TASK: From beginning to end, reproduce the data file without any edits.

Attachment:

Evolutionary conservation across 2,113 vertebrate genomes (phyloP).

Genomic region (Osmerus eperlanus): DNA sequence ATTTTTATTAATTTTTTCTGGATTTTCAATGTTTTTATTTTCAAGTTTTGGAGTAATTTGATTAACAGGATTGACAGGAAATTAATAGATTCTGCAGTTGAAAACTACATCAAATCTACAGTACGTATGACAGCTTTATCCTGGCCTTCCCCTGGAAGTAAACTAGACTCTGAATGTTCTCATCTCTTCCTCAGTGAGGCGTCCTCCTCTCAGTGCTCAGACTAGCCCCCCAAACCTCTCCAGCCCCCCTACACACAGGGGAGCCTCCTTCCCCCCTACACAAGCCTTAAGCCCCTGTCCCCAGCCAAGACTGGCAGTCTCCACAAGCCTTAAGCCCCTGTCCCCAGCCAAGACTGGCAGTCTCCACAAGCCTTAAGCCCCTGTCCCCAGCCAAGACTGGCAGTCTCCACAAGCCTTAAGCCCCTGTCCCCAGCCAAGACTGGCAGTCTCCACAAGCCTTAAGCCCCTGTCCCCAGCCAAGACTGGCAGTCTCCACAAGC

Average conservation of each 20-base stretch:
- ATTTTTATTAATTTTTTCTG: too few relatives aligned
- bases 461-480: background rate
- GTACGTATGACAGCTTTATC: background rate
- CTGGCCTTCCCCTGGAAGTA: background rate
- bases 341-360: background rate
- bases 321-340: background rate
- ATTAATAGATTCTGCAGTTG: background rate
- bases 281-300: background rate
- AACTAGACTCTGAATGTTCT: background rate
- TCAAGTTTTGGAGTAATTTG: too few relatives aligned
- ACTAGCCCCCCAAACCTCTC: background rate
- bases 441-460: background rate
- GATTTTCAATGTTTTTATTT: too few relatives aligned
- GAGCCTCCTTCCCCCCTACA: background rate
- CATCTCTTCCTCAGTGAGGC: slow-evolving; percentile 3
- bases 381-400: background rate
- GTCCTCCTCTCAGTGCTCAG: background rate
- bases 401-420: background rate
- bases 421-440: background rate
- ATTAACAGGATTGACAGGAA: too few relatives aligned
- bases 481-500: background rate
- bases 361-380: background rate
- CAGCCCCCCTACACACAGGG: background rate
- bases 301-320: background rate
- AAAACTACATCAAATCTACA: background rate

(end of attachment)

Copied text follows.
Evolutionary conservation across 2,113 vertebrate genomes (phyloP).

Genomic region (Osmerus eperlanus): DNA sequence ATTTTTATTAATTTTTTCTGGATTTTCAATGTTTTTATTTTCAAGTTTTGGAGTAATTTGATTAACAGGATTGACAGGAAATTAATAGATTCTGCAGTTGAAAACTACATCAAATCTACAGTACGTATGACAGCTTTATCCTGGCCTTCCCCTGGAAGTAAACTAGACTCTGAATGTTCTCATCTCTTCCTCAGTGAGGCGTCCTCCTCTCAGTGCTCAGACTAGCCCCCCAAACCTCTCCAGCCCCCCTACACACAGGGGAGCCTCCTTCCCCCCTACACAAGCCTTAAGCCCCTGTCCCCAGCCAAGACTGGCAGTCTCCACAAGCCTTAAGCCCCTGTCCCCAGCCAAGACTGGCAGTCTCCACAAGCCTTAAGCCCCTGTCCCCAGCCAAGACTGGCAGTCTCCACAAGCCTTAAGCCCCTGTCCCCAGCCAAGACTGGCAGTCTCCACAAGCCTTAAGCCCCTGTCCCCAGCCAAGACTGGCAGTCTCCACAAGC

Average conservation of each 20-base stretch:
- ATTTTTATTAATTTTTTCTG: too few relatives aligned
- bases 461-480: background rate
- GTACGTATGACAGCTTTATC: background rate
- CTGGCCTTCCCCTGGAAGTA: background rate
- bases 341-360: background rate
- bases 321-340: background rate
- ATTAATAGATTCTGCAGTTG: background rate
- bases 281-300: background rate
- AACTAGACTCTGAATGTTCT: background rate
- TCAAGTTTTGGAGTAATTTG: too few relatives aligned
- ACTAGCCCCCCAAACCTCTC: background rate
- bases 441-460: background rate
- GATTTTCAATGTTTTTATTT: too few relatives aligned
- GAGCCTCCTTCCCCCCTACA: background rate
- CATCTCTTCCTCAGTGAGGC: slow-evolving; percentile 3
- bases 381-400: background rate
- GTCCTCCTCTCAGTGCTCAG: background rate
- bases 401-420: background rate
- bases 421-440: background rate
- ATTAACAGGATTGACAGGAA: too few relatives aligned
- bases 481-500: background rate
- bases 361-380: background rate
- CAGCCCCCCTACACACAGGG: background rate
- bases 301-320: background rate
- AAAACTACATCAAATCTACA: background rate